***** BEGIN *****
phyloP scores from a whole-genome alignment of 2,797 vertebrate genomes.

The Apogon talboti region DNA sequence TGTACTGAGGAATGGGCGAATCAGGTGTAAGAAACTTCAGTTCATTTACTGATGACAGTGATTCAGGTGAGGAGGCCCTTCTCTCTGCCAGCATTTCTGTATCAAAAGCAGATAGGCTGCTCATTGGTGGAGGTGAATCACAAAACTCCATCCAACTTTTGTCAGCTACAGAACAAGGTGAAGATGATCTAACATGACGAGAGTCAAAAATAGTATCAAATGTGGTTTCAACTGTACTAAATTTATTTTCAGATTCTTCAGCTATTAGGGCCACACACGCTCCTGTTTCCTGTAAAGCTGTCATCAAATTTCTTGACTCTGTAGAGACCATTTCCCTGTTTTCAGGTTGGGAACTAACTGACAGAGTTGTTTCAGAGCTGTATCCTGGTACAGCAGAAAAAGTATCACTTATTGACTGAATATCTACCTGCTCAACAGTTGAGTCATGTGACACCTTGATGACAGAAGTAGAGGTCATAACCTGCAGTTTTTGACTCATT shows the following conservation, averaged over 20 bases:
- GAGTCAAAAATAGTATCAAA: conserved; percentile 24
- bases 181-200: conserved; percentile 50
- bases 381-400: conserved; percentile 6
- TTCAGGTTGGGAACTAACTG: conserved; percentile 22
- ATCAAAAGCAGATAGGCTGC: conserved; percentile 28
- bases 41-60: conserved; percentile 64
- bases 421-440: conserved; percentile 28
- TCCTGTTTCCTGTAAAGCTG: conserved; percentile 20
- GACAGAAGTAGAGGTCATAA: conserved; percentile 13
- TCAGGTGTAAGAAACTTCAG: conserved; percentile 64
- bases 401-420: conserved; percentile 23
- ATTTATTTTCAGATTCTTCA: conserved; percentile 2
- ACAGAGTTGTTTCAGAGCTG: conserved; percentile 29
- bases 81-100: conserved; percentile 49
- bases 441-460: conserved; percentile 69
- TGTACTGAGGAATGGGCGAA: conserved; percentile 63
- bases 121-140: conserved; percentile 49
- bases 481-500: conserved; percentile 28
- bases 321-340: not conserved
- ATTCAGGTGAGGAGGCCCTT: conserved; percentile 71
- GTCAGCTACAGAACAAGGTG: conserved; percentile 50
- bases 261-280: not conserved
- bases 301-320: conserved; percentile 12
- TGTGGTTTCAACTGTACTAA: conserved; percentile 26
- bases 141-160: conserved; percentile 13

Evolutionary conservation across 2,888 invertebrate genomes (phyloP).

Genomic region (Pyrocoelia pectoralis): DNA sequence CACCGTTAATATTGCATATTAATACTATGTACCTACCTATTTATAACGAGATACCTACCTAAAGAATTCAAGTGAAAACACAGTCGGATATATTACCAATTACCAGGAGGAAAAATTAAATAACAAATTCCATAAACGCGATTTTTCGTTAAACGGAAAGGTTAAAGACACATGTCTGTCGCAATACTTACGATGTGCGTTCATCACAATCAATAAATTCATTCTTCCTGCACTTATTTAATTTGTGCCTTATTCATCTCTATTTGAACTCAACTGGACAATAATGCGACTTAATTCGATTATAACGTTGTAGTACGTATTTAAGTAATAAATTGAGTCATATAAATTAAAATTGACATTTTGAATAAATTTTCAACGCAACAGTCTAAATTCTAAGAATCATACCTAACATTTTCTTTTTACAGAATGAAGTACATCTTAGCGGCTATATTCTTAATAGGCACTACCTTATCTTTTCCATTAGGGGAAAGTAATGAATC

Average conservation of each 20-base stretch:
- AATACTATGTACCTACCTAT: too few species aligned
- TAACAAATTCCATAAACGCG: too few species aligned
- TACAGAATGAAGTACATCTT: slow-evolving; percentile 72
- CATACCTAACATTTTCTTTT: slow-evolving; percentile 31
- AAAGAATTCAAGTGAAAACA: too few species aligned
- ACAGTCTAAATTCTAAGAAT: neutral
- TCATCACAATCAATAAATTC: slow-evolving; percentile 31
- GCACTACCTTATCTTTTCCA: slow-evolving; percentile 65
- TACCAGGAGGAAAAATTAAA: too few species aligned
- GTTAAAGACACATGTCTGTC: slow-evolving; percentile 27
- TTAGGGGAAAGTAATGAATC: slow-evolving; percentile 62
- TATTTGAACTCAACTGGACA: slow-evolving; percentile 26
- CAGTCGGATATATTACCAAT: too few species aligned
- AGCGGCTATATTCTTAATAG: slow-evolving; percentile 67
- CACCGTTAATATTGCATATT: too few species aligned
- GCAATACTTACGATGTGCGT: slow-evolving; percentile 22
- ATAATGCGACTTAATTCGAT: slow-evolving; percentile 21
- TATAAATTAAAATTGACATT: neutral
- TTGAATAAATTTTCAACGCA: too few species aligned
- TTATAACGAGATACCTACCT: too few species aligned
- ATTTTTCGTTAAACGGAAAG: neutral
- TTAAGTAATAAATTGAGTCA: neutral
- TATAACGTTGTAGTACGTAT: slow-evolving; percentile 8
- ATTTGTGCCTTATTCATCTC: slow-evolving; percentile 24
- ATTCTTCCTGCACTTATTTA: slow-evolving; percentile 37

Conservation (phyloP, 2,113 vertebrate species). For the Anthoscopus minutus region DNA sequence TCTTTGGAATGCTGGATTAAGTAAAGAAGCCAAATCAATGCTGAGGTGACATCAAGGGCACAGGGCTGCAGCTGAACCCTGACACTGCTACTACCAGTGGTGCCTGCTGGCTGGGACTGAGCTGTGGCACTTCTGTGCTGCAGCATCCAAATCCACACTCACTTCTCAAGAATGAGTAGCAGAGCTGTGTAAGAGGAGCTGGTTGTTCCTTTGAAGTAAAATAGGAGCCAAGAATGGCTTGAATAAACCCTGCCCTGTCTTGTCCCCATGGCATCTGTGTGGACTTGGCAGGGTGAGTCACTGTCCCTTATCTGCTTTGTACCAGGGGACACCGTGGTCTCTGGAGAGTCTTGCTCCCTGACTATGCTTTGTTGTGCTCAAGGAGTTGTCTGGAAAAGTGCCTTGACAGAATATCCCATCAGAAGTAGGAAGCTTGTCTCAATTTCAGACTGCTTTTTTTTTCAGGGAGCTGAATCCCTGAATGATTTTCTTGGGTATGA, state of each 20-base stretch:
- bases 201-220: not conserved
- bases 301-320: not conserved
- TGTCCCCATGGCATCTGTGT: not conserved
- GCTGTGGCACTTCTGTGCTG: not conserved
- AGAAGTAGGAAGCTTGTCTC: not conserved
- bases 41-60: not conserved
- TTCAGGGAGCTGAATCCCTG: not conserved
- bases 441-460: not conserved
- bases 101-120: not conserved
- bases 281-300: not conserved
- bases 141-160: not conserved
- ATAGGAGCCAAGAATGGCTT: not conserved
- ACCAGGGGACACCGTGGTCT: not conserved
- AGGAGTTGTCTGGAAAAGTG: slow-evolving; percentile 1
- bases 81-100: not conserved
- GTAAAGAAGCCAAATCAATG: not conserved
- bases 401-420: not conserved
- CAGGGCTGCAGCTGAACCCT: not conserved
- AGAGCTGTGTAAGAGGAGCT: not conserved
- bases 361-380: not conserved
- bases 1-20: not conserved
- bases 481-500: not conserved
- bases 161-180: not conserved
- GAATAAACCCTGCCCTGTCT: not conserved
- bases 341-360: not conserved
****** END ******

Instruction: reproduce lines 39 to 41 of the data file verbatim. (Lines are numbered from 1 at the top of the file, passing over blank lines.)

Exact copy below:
- TACCAGGAGGAAAAATTAAA: too few species aligned
- GTTAAAGACACATGTCTGTC: slow-evolving; percentile 27
- TTAGGGGAAAGTAATGAATC: slow-evolving; percentile 62